• Prestige Health Care Technologies, Ltd. in Kamloops, British Columbia, Canada, is a research, design and manufacturing company whose primary focus is amputee care. Prestige Health Care has an associated company, Fashion Magic Apparel, which specializes in adaptive clothing for people who must use wheelchairs and scooters, to include outerwear that enables them to comfortably move outdoors in inclement weather. For additional information, telephone 1-866-366-8366, or e-mail

  • Project RENEW is a cooperative humanitarian effort between the Quang Tri Province People's Committee and international organizations and non-governmental organizations with the mission of "restoring the environment and neutralizing the effects of war" in Quang Tri Province, located along the former DMZ during wartime. Established in 2001 with initial funding from the Vietnam Veterans Memorial Fund (VVMF), Project RENEW has grown into a comprehensive and integrated model which now embraces all key international mine action pillars. Major funding and technical support are provided by PM/WRA at the Department of State, Department of Defense, Norwegian People's Aid, the Humpty Dumpty Institute, the Tromsoe Mine Victim Resource Center, UNICEF and other institutional and individual donors. Project RENEW's goal is to neutralize explosive remnants of war, protect the environment, and reduce poverty with long-term, sustainable results. For more information, please visit our website at

  • The Prosthetics Outreach Foundation (POF) is an international nonprofit organization headquartered in Seattle, Washington. POF seeks to restore mobility and independence to disadvantaged amputees worldwide whose limbs have been taken by war, landmines and other tragedies. POF emphasizes local capacity building through: (1) technology transfer; (2) training of local practitioners in the fabrication and fitting of quality prostheses; and (3) manufacturing of prosthetic components (artificial feet, knee joints, etc.) in developing countries with locally available materials. Additionally, POF has developed a strong mobile outreach program that connects amputees in rural, remote areas with vital prosthetic services. To learn more about POF and its worldwide programs visit, send an email to, call (206) 726-1636 or write to the Prosthetics Outreach Foundation, 400 East Pine Street, Suite 225, Seattle, WA 98122.

  • Quality Solutions International Ltd (QSI) is an independent consulting company specialising in the provision of services to clients operating in challenging and remote locations. Services include independent evaluations/assessments and program/project reviews; inspections of field operations; and project management services. QSI is engaged by a range of organizations including government agencies, international humanitarian organisations and commercial clients. QSI has provided support to the U.S. Department of State in Bosnia and Herzegovina through the ITF Enhancing Human Security (ITF) since 2007. To learn more contact us at or visit us at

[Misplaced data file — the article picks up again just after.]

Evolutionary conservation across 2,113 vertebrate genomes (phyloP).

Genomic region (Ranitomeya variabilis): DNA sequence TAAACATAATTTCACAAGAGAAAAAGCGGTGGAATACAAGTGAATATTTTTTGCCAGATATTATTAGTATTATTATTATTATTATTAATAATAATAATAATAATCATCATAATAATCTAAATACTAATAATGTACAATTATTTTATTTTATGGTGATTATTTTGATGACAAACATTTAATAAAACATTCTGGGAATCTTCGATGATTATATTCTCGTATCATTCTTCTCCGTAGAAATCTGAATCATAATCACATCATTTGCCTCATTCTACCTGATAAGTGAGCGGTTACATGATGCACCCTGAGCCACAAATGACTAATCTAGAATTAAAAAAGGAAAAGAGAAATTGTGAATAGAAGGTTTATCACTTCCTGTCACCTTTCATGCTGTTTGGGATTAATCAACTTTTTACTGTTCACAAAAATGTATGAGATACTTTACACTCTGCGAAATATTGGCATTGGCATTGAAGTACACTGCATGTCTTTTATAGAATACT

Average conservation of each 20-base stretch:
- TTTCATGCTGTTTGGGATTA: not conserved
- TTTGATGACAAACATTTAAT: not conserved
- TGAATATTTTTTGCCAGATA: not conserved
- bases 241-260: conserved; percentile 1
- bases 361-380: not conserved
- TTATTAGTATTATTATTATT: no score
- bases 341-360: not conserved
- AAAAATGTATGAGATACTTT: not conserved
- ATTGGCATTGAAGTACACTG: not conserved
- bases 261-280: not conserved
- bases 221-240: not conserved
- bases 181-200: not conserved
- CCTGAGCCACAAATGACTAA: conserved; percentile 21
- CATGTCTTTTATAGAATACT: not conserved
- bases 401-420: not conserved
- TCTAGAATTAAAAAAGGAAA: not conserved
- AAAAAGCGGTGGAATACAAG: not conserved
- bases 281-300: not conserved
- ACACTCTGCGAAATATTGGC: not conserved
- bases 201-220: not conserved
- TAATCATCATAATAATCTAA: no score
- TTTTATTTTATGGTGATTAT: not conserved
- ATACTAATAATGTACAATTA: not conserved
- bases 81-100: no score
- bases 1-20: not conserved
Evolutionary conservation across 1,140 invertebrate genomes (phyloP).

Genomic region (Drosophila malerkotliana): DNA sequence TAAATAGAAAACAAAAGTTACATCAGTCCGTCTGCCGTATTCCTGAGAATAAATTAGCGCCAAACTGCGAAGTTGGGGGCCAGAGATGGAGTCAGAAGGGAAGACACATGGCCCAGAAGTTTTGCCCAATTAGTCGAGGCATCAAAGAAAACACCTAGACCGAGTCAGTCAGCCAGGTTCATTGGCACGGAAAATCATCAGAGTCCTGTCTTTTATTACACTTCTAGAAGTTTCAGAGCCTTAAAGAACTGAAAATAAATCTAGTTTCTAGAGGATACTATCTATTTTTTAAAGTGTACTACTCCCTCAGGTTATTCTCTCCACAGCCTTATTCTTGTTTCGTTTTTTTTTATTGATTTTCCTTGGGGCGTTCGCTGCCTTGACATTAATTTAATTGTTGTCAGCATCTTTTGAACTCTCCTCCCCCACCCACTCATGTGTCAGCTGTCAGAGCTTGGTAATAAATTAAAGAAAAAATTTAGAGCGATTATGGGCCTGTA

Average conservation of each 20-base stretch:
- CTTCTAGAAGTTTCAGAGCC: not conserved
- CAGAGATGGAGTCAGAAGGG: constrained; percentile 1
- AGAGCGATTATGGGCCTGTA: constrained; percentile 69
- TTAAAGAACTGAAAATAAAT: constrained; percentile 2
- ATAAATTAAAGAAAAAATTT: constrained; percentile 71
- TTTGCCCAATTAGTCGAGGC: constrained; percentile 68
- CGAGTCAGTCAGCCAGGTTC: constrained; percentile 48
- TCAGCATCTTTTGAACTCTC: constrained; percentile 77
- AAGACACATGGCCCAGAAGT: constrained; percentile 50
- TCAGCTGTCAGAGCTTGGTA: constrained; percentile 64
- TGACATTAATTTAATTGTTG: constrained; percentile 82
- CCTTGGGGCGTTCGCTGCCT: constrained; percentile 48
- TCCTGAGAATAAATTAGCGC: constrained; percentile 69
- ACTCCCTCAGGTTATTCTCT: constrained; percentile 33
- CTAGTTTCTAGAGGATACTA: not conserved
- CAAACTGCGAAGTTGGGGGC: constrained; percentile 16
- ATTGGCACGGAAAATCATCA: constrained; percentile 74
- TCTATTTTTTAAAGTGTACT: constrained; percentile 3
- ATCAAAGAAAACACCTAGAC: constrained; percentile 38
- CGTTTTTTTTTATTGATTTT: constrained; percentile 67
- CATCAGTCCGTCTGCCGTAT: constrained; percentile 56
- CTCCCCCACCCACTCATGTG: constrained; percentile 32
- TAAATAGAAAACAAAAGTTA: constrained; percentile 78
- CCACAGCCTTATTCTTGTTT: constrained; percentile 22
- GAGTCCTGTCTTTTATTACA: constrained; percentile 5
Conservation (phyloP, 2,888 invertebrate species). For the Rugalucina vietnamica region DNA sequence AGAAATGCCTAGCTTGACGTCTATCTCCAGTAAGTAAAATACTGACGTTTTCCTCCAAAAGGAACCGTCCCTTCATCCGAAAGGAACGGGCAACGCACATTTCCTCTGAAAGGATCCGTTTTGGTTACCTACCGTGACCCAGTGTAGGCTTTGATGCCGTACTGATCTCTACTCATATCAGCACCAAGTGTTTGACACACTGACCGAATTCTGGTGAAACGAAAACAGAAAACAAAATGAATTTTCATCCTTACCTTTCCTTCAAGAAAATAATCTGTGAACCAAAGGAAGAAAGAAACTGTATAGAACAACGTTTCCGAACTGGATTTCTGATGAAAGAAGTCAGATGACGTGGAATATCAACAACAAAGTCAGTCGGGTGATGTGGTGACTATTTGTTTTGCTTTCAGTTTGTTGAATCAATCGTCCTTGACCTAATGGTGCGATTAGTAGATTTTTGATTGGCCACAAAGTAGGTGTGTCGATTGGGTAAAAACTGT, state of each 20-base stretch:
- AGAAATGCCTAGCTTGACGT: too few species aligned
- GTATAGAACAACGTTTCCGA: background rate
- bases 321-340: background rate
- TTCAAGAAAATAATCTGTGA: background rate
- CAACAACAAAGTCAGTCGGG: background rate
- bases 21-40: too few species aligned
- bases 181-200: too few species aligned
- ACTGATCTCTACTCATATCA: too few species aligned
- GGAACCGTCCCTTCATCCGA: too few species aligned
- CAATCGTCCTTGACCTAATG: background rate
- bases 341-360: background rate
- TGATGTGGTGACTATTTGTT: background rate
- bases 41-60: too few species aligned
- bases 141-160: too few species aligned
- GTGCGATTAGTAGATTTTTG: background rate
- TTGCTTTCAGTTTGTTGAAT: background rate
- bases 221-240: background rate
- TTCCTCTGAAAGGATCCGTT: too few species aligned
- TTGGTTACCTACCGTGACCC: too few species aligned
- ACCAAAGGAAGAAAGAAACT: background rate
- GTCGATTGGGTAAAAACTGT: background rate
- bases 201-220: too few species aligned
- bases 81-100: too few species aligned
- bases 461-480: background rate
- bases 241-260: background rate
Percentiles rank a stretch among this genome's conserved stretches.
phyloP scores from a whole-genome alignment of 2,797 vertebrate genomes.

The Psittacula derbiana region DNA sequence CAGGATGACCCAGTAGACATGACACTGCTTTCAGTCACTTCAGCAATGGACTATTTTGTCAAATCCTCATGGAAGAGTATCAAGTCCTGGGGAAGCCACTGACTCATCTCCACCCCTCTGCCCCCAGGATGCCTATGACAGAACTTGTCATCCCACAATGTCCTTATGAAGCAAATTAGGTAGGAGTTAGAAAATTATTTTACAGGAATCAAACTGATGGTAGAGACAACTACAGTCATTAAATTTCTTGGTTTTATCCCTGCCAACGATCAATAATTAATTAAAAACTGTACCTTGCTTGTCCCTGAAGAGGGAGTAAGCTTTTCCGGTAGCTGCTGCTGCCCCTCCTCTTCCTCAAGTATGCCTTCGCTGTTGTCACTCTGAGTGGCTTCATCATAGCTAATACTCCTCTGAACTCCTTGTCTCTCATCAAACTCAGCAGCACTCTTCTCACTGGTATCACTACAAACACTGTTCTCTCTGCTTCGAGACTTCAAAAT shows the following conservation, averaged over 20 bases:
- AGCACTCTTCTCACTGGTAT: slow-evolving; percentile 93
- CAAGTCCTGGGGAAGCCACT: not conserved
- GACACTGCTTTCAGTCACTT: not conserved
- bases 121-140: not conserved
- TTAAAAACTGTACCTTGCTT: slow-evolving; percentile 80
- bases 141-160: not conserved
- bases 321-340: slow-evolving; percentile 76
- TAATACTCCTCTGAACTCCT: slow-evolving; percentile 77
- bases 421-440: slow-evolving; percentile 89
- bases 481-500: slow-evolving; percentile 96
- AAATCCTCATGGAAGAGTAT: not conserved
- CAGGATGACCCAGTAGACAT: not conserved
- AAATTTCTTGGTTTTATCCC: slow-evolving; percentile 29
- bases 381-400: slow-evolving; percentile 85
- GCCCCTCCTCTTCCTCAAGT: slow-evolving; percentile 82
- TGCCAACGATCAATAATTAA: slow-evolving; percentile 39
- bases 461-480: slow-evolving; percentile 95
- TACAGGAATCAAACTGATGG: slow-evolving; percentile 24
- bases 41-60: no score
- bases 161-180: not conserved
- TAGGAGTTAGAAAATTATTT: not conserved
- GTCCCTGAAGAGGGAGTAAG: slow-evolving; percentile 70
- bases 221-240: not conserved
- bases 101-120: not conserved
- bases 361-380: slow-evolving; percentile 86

• Roots of Peace is a California-based, nonprofit organization dedicated to removing landmines and restoring demined lands to productive use. Roots of Peace’s innovative demine-replant-rebuild model offers a unique, holistic approach to restoring agricultural communities to vitality and self-sufficiency. Through its unique capabilities and partnerships to link members of the mine action and development communities, Roots of Peace has implemented programs in Afghanistan, Angola, Croatia, Cambodia, Iraq and Viet Nam to rapidly and comprehensively restore agricultural communities to stability and prosperity. Roots of Peace now employs over 500 people in five countries, working on two mine clearance programs and nine replanting programs. Roots of Peace has partnered with HALO Trust, MAG and CROMAG in the past and are developing new approaches which more closely link replanting with explosive remnants of war clearance. This linkage has shown to move farmers from poverty and danger to earning an average of $3500 with safety and sustainability. Roots of Peace is currently working with over 45,000 small farmers in post-conflict settings. For more information about Roots of Peace, please visit or call (415) 455-8008.

  • Save the Children knows that children in mine-affected countries are particularly vulnerable to injury or death from landmines given their natural curiosity and spirit of adventure. Save the Children is incorporating mine awareness, mine education, and mine clearance in a number of war-affected countries where it provides relief and assistance to children and their families. To learn more, telephone (202) 293-4170, fax (202) 293-4167, or visit

  • Schonstedt Instrument Company manufactures magnetic locators used in the detection of landmines and unexploded ordnance (UXO). The Company has teamed with the United Nations and the U.S. Department of State to make its demining tools available, at no cost, to world populations for which UXO clearance would not otherwise be possible. The United Nations Mine Action Service, the operational arm of the UN Department of Peacekeeping Operations, will see that the units are placed where they are most urgently needed. The donated tools are made possible by – and in the name of – Schonstedt customers as well as individual donors. The initiative represents an open-ended commitment by Schonstedt to humanitarian demining efforts in underserved areas around the world. Click here to view an independent film about Schonstedt’s innovative donation program and partnership with the Office of Weapons Removal and Abatement and the United Nations Mine Action Service. To learn more, contact Bob Ebberson at, tel: (304) 724-4754, or visit